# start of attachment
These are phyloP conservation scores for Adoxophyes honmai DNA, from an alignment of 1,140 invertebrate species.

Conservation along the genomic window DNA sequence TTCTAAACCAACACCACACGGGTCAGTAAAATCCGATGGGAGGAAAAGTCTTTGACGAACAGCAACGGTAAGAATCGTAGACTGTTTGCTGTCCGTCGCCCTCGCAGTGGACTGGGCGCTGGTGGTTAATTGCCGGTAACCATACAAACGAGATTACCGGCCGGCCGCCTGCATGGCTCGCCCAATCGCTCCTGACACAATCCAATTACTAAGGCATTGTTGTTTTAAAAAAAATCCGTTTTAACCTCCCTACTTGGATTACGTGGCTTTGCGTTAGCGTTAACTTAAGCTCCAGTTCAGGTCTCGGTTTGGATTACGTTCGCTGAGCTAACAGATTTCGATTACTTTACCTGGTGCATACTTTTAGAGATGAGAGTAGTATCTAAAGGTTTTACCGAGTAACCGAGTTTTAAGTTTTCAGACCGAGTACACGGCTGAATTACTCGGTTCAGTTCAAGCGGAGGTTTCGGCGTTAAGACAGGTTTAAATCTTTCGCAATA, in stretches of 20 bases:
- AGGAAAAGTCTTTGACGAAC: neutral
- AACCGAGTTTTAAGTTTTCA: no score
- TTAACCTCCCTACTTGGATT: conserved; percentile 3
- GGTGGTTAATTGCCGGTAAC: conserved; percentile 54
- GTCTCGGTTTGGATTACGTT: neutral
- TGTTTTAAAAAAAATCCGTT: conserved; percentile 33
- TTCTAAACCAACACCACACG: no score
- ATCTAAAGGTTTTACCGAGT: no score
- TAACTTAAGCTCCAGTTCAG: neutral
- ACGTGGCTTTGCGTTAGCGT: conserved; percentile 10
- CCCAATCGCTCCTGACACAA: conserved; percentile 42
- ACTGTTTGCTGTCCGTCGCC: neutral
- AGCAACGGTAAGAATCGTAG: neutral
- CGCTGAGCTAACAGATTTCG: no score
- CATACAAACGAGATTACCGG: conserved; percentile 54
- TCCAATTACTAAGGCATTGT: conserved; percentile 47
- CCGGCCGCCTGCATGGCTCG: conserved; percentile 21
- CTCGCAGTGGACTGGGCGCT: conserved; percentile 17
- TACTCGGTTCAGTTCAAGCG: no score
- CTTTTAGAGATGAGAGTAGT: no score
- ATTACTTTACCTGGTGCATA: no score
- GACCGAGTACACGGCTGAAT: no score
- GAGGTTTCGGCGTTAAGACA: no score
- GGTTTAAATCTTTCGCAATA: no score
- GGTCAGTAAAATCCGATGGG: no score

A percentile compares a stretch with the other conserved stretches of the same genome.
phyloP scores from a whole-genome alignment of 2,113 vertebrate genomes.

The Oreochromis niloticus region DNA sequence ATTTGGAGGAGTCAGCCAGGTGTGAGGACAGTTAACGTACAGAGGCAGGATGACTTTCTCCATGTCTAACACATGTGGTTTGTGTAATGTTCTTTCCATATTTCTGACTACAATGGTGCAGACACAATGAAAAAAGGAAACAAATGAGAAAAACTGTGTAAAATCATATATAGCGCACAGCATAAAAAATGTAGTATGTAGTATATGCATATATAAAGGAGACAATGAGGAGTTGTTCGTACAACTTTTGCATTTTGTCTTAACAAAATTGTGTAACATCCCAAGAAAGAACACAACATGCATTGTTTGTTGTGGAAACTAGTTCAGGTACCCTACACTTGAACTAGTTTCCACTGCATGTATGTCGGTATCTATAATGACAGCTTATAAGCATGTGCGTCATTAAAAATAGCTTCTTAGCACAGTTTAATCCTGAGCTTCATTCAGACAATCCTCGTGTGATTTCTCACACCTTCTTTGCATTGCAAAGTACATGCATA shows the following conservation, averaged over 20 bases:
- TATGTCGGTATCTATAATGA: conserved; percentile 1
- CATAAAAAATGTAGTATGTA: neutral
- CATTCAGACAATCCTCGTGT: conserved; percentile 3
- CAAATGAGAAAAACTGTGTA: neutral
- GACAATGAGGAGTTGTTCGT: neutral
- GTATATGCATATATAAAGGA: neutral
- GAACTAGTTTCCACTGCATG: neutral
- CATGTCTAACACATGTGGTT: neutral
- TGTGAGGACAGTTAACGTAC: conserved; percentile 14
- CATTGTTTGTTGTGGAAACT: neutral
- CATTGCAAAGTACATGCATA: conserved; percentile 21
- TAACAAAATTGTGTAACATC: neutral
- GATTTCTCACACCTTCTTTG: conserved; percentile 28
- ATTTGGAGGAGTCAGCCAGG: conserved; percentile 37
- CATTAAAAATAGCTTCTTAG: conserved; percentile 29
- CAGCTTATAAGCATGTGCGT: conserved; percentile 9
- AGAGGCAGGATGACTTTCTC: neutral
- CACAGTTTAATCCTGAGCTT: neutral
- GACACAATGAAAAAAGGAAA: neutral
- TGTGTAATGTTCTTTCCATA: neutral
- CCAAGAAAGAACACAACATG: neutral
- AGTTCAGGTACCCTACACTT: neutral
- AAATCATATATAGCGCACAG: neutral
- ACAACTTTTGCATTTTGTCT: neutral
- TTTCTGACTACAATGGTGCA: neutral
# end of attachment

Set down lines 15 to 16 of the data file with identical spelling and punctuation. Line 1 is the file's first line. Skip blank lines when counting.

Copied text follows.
- AGCAACGGTAAGAATCGTAG: neutral
- CGCTGAGCTAACAGATTTCG: no score